Law enforcement in Finland

The sword insignia of the Police of Finland.
A Finnish police van featuring vanity plates promoting the common European emergency telephone number 1-1-2

Law enforcement in Finland is the responsibility of several agencies. The Police of Finland, a national police agency, is responsible for most tasks.[1] The two other main agencies are the Finnish Border Guard and the Finnish Customs. Other agencies with limited police powers are the Finnish Defence Forces, municipal parking inspectors, and some railway staff.

Police of Finland

Main article: Police of Finland

The Police of Finland is subordinate to the Ministry of the Interior and divided into the National Police Board, two national units and 11 local police departments. Within the departments, there is a division between uniformed patrol police (järjestyspoliisi, "order police") and criminal investigation (rikospoliisi, "criminal police"). The function of each police department is to maintain general law and order, prevent crime, investigate crime and other events that threaten public order and safety, to carry out traffic control and surveillance and promote traffic safety.

The national units are the National Bureau of Investigation, which is a national investigation unit, and the Police University College, which is responsible for police training, research and development.[2] The Police Rapid Response Unit (Finnish: Poliisin valmiusyksikkö), also known as Bear Group (Finnish: Karhu-ryhmä), is under the authority of the Helsinki police department but may operate throughout the country.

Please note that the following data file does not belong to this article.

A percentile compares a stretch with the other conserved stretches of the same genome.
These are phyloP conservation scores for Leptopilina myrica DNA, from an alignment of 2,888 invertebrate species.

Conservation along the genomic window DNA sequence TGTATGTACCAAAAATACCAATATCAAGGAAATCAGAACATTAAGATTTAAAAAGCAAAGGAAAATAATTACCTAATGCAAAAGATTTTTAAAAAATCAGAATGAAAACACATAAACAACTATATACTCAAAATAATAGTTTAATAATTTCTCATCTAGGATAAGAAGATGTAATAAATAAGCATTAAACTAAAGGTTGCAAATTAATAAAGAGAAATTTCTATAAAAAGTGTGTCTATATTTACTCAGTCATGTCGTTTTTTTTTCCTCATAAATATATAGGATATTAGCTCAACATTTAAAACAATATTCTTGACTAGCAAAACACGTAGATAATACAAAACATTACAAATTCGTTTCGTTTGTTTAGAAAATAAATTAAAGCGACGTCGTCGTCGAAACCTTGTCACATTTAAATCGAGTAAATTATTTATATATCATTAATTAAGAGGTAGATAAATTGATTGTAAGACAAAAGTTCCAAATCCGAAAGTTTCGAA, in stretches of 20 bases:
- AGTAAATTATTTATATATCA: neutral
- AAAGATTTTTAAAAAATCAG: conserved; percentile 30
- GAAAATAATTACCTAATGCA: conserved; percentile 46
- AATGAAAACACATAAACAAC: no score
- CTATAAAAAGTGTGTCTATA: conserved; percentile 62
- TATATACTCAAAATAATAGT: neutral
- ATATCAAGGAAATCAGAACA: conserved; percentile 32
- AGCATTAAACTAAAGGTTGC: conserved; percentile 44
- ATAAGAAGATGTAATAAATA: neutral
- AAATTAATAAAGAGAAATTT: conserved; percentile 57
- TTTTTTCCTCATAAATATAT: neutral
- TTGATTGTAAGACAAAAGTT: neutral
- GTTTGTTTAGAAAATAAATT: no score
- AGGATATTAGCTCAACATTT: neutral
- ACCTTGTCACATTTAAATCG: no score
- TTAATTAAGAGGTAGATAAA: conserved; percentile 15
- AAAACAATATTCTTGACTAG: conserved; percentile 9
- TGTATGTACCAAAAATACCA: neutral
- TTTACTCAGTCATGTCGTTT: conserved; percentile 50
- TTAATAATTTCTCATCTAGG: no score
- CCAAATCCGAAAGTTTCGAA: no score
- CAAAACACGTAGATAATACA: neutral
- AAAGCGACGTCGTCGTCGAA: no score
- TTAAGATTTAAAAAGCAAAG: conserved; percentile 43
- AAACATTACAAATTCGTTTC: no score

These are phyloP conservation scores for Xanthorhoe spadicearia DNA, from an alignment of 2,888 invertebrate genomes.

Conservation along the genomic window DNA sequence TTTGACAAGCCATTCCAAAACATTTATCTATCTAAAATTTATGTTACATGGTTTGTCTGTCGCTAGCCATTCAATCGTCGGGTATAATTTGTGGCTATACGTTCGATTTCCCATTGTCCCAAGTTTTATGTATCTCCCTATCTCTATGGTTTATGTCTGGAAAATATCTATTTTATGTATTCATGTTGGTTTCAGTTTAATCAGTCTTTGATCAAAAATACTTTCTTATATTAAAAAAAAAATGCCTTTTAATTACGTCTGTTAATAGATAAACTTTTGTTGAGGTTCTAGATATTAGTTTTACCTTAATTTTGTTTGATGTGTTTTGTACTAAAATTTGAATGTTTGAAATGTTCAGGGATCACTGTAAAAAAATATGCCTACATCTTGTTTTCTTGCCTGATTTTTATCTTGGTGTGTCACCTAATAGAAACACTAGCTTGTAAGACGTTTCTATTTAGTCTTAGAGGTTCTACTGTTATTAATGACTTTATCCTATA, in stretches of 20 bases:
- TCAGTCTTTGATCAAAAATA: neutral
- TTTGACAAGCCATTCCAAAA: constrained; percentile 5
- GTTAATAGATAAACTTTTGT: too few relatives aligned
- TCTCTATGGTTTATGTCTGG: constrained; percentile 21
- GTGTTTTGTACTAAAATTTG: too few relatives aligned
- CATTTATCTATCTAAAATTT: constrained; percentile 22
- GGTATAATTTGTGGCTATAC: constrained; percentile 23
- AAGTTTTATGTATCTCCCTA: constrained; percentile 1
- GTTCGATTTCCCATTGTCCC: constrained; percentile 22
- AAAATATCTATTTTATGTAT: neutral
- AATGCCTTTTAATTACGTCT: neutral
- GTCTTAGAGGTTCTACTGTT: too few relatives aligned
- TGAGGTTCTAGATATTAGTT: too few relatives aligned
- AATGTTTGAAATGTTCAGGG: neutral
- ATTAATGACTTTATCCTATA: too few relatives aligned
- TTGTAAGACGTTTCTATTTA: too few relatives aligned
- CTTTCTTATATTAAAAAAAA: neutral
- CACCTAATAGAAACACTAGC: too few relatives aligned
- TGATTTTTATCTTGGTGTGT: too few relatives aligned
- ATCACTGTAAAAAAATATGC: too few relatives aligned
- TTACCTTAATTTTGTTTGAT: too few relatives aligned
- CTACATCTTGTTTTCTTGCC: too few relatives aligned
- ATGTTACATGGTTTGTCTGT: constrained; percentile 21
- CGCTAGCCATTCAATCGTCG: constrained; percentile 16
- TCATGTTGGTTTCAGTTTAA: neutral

Finnish Security Intelligence Service

The Finnish Security Intelligence Service (Suojelupoliisi, Supo) specializes in "the prevention of security threats of the State,"[3] such as counterintelligence and terrorism. Supo was a police agency but was moved directly under the Ministry of the Interior in 2016.[4]

Customs and Border Guards

The Finnish Border Guard have police powers in border zones; likewise, Finnish Customs have police powers when dealing with arriving persons and goods. Within their fields of work, the Customs and Border Guard officers have most police powers. In the Customs, the power to arrest is delegated to the level of senior customs inspectors. In the Border Guard, the power to arrest is delegated to the level of border control detachments commander.[5] The Border Guard is also responsible for search and rescue and maritime search and rescue. The Customs may utilize all investigative police powers, with the exception of the use of deep-cover personnel and sting operations.[6] The Border Guard may use almost all investigative powers. The Customs also occasionally enforces laws such as fuel taxes and vehicle traffic-worthiness, without connection to imported goods.


Police, Customs and Border Guard have close inter-agency cooperation.

PTR (poliisi, tulli ja rajavartiolaitos) is a scheme for cooperation between the police, customs and border guard. In a PTR patrol, there is a patrol from two of the agencies, for instance two officers from customs and two from police, who then get acquainted with each other's tasks and expertise. Another form of PTR cooperation is in criminal intelligence.

Finnish Defence Forces

Finnish Defence Forces armored vehicle with police markings during a law enforcement support operation in response to a dangerous situation.

The Finnish Defence Forces have provost duties and jurisdiction over guarding military installations. The Defence Forces also have the right to investigate all military crimes and most crimes committed by service-men against non-civilians. In addition, the Defence Forces have the right to conduct counter-espionage and counter-sabotage activities related to the national defence. However, Suojelupoliisi conducts actual criminal investigations of state-security-related crimes also within the Defence Forces. Military unit commanders have the jurisdiction over the investigations of minor infractions.[7][8]